Protect Latino and immigrant workers against COVID-19

In Response to the COVID-19

With the advance of COVID-19 dozens of businesses, organizations, museums, parks, schools among others have been forced to suspend activities in order to prevent the spread of the virus. As a result, hundreds of workers including many Latinos and immigrants have lost their source of income. The U.S. workforce is made up of approximately 26.8 million Latinos and immigrants, of which an estimated 63% make only minimum wage. To date the effects of coronavirus have had a detrimental effect on the country’s economy, however the repercussions could be dire for millions of workers. Therefore, measures must be put in place to ensure that workers and families with limited resources are not affected by the economic impact of this pandemic. Our authorities must protect the most vulnerable sectors of our society by giving them access to health care, paid sick days, among other essential measures to protect our workers.

 

Toolkit  COVID-19

About the COVID-19

  • A virus that is transmitted from person to person.
  • The World Health Organization (WHO) has called the outbreak a pandemic.
  • It can cause serious diseases such as pneumonia, especially in older people suffering from a weak immune system.

How is coronavirus transmitted?

  • It is transmitted through liquid particles coming out of the nose or mouth. When a person who has the virus coughs, sneezes, or exhales, the virus can be inhaled by others nearby (less than six feet away)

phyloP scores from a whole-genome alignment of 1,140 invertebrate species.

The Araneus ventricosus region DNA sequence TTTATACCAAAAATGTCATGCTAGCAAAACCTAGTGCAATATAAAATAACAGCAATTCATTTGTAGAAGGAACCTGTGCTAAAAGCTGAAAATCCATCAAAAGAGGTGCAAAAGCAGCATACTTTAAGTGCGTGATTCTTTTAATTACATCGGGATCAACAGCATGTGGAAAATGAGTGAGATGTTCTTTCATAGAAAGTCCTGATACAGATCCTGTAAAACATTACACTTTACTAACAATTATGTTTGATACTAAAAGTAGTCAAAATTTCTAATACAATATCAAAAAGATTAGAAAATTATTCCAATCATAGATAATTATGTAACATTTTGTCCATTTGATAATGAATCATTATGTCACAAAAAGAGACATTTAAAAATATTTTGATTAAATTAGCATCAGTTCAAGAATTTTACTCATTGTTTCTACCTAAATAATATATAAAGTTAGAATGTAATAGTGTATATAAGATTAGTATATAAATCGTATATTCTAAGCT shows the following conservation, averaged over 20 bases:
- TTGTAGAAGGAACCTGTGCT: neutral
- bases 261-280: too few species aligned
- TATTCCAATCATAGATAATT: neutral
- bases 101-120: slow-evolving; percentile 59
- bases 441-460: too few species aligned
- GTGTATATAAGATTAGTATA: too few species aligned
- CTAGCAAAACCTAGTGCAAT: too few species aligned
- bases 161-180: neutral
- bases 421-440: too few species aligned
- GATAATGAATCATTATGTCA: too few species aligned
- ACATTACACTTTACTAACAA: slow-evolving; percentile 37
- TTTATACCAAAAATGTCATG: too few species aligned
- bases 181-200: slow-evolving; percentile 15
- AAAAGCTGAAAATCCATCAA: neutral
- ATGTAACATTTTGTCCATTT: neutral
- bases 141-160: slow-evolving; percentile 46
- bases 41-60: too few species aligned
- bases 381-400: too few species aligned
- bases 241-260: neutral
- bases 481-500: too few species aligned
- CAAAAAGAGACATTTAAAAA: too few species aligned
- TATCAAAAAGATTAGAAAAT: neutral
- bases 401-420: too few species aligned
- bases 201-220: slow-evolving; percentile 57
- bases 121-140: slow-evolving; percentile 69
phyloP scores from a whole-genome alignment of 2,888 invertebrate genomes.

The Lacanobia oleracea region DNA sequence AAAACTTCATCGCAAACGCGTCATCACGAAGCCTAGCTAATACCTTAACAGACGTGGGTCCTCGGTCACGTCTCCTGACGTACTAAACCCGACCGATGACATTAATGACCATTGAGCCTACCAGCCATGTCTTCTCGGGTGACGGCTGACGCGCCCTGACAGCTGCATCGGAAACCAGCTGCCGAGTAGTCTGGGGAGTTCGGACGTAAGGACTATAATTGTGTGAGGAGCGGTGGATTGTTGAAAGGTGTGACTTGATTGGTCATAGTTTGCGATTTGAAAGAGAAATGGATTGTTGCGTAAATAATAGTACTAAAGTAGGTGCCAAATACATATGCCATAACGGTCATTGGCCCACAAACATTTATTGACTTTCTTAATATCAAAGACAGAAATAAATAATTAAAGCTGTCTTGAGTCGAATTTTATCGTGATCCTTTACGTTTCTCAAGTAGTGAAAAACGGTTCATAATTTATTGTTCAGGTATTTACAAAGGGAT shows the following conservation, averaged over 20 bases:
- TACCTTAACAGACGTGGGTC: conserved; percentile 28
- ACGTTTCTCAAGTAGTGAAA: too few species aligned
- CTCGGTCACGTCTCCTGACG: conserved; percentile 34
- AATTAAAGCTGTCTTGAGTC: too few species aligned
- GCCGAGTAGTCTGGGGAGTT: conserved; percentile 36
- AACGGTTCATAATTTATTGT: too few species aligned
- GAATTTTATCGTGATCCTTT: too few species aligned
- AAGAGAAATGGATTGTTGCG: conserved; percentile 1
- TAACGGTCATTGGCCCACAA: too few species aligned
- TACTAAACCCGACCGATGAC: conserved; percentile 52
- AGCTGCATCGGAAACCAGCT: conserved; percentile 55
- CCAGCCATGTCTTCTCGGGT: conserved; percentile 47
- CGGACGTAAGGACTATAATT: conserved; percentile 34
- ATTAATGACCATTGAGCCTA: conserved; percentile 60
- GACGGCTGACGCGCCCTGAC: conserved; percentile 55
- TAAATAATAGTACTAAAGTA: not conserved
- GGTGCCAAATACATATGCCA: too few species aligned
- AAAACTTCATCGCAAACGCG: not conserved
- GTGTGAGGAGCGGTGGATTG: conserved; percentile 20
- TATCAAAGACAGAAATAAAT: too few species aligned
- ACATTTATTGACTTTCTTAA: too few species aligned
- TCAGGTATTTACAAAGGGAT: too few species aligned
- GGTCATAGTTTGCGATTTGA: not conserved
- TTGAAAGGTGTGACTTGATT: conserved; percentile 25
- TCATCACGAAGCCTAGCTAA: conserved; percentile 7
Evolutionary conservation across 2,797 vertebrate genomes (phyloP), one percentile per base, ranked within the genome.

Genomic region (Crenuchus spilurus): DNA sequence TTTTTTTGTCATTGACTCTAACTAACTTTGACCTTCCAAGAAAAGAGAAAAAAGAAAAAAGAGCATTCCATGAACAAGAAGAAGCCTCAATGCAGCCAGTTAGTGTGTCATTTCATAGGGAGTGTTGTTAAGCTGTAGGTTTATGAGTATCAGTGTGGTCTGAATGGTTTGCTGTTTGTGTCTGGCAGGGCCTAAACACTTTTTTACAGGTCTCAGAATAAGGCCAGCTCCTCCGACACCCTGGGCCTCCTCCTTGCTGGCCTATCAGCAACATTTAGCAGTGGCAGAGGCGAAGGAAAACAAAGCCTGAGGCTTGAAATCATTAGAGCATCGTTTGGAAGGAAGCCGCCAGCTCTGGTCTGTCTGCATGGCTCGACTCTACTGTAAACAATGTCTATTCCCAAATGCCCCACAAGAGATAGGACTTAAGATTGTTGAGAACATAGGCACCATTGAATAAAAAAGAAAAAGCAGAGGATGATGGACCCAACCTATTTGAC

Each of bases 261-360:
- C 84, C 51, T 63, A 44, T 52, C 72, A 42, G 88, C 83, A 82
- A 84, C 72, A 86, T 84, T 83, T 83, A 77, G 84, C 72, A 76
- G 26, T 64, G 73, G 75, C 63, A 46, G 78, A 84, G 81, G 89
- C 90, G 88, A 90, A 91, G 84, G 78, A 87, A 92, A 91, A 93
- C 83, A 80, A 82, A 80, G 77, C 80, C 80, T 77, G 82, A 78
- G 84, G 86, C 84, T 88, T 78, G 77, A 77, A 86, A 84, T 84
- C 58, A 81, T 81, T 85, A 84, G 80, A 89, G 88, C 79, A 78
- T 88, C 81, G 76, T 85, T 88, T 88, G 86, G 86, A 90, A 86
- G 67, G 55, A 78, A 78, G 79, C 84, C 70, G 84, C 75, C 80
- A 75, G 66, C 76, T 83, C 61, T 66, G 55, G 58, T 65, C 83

• When particles fall on a surface and people touching the object touch their eyes, nose or mouth before washing their hands.

What are the symptoms?

  • Fever, tiredness and a dry cough. Some people may also have sore
    throats or nasal congestion and shortness of breath.
  • On average one of six infected people develops a serious disease as a result of contracting the coronavirus, these are usually individuals
    who have a weak immune system, or medical conditions such as high blood pressure, heart disease, or diabetes.
  • Symptoms usually occur 2 to 14 days after transmission.

When should I undergo a medical evaluation?

  • Contact your doctor if you have a cough, fever or shortness of breath. It is not recommended that you use the emergency department at the hospital as a first step.
  • If you have shortness of breath, call 911, as it may be due to coronavirus, or another reason. If you are over the age of 60 and have diabetes, have heart problems, lung problems, make sure your doctor recommends an action plan. If you have symptoms or have been in contact with someone who has the virus, call your doctor.

What can I do to be protected and prevent the spread of coronavirus?

  • Wash your hands thoroughly and often using an alcohol based disinfectant and/or soap and water
  • Keep a minimum distance of 1 meter (3 feet) between you and anyone who coughs or sneezes.
  • Avoid touching your eyes, nose and mouth.
  • What can I do to be protected and prevent the spread of coronavirus?
  • Cover your mouth and nose with your elbow bent or with a tissue when coughing or sneezing.
  • If you have a fever, cough and shortness of breath, seek medical attention, stay home, and follow instructions from local health authorities.

Who are the workers most at risk of
infection?

Those who interact frequently with people who are or may be infected. This usually includes those who work in the service industries, healthcare workers, airlines and transportation, and educators, among others.

What can I do to be protected and prevent the spread of coronavirus?

Employers must include a protocol against racial discrimination in their responses to COVID-19. APALA issues the following to protect AAPI workers.